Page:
ROYGBIV: Red

30 Mar

In recent months, I’ve thought a lot about the color wheel and the classic rainbow of colors, most recently from having to organize my fabric weaving quarters and yards in some kind of logical way, but also from repainting our new house (after pondering split-complementary and tetradic color schemes until my eyes crossed).

At the same time, I also have a LOT of photos of colorful things that have caught my eye over the years, so I thought to start posting a weekly “ROYGBIV” photo, following the red-orange-yellow-green-blue-indigo-violet sequence. But I had to ask myself, what exactly is the difference between indigo and violet? Indigo and violet are both “purple,” but indigo is a very blue-purple and violet is a red-purple. It helps if you think of the colors on a wheel: violet eventually morphs into red, and most people can distinguish red-purple.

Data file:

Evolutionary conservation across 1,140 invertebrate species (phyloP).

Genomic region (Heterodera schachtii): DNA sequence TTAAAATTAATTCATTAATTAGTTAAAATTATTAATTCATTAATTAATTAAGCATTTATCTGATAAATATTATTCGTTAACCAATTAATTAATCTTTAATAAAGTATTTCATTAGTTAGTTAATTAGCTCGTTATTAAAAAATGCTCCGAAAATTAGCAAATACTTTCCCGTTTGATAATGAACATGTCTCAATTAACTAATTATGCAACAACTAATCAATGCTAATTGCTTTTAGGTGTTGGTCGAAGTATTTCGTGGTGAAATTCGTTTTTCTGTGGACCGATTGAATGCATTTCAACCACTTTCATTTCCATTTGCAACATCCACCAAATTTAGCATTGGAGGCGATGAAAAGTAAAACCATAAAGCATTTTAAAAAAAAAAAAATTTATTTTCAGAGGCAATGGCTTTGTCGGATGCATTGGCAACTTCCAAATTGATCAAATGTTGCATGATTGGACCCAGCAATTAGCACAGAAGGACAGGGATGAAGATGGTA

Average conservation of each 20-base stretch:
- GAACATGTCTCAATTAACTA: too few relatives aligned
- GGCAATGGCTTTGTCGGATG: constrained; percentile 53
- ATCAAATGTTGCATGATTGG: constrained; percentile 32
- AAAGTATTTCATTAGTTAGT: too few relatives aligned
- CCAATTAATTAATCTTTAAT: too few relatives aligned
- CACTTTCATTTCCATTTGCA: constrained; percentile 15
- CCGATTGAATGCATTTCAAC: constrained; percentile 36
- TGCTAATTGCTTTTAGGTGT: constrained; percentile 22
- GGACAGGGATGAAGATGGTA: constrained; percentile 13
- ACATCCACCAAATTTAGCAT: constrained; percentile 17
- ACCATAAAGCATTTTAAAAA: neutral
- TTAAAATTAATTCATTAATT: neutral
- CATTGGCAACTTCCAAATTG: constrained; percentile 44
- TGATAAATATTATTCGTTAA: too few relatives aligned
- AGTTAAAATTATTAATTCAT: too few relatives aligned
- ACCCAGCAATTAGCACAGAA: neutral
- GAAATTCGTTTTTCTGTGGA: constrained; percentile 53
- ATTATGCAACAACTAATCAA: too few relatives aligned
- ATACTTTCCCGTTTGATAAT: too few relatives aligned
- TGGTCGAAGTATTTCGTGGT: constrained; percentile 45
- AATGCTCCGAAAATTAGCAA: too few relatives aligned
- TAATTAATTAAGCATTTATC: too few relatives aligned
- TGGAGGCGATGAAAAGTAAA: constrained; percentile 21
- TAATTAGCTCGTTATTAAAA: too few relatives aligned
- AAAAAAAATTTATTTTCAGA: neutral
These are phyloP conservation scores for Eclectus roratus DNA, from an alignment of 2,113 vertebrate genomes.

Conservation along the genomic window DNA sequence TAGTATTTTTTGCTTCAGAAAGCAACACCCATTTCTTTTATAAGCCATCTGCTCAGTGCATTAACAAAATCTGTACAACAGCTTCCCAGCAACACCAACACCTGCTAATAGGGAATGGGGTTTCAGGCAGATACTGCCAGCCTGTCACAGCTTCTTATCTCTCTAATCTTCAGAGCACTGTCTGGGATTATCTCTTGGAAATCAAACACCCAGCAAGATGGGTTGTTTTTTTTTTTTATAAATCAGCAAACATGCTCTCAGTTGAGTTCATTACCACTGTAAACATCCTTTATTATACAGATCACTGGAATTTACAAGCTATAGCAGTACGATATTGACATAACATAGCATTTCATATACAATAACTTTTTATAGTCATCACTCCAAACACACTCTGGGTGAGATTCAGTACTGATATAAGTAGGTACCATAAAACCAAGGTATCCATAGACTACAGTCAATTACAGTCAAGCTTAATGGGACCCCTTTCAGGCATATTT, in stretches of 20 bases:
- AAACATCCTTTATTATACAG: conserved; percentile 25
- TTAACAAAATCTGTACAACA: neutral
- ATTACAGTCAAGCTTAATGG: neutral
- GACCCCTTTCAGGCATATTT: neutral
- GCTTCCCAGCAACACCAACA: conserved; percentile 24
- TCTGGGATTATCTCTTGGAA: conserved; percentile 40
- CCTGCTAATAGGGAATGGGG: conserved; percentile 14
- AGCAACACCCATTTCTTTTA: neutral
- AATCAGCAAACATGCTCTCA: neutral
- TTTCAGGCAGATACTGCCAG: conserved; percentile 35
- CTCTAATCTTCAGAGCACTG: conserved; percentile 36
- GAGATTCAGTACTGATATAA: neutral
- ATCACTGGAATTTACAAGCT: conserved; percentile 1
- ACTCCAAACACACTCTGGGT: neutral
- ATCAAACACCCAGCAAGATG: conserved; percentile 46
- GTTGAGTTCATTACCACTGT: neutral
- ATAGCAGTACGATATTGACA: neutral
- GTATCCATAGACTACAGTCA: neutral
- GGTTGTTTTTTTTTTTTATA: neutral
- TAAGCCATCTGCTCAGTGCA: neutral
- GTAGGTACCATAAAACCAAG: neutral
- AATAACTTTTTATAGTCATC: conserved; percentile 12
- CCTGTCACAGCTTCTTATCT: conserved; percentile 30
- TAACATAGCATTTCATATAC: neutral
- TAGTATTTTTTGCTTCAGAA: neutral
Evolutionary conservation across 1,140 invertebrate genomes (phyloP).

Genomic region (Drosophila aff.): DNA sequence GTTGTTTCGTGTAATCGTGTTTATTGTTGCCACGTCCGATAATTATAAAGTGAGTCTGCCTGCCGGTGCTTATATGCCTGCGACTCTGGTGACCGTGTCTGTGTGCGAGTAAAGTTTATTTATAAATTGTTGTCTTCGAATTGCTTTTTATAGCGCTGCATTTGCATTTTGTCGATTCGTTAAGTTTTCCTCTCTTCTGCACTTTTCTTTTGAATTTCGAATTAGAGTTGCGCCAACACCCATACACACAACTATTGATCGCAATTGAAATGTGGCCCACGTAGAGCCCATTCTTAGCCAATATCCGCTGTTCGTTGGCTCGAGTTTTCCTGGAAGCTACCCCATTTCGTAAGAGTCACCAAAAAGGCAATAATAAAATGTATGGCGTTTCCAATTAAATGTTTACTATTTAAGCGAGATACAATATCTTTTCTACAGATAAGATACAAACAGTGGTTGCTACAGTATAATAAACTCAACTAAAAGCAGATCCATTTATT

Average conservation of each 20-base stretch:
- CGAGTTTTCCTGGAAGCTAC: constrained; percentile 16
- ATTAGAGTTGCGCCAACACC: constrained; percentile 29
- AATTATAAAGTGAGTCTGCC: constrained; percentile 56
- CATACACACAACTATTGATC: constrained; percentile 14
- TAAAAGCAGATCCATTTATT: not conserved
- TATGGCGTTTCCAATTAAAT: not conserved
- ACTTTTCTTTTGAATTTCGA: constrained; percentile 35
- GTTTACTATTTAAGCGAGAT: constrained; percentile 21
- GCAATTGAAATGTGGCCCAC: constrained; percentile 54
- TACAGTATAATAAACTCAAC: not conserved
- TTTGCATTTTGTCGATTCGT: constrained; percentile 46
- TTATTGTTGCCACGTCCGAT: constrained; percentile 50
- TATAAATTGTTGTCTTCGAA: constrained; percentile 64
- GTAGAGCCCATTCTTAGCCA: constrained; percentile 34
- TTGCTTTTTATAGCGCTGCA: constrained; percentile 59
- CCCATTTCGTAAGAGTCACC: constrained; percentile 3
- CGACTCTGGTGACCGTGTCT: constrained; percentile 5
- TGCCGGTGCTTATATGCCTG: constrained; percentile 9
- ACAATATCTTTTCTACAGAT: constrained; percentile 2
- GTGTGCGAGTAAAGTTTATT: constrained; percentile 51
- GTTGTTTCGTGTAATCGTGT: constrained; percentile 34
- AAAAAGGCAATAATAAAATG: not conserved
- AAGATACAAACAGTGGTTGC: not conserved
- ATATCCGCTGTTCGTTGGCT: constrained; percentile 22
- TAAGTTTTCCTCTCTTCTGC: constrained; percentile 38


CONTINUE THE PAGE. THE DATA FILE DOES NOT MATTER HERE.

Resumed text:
Indigo is far more controversial, thanks to Isaac Newton. He realized white light is actually made up of a spectrum of many colors, where each color blends into the neighboring color. He designated seven colors as being in the visible color spectrum; it was he who included indigo. There are many theories as to why he chose seven colors: Was he following the pattern of sevens (seven musical notes, seven days of the week, seven planets, etc.) or did he simply observe that seven colors had large-enough wavelengths to make the list? We may never know, but what is certain is that the human eye is notoriously insensitive to indigo; it is a hard color for most people to identify. Bearing that in mind, I’ll try to keep indigo in rotation for as long as I can determine it’s not actually blue….

This week, however, I will start off with the first color normally found in the sequence: Red.

Oxheart tomatoes (Cuore Di Bue), taken at the Testaccio Market in Rome, Italy

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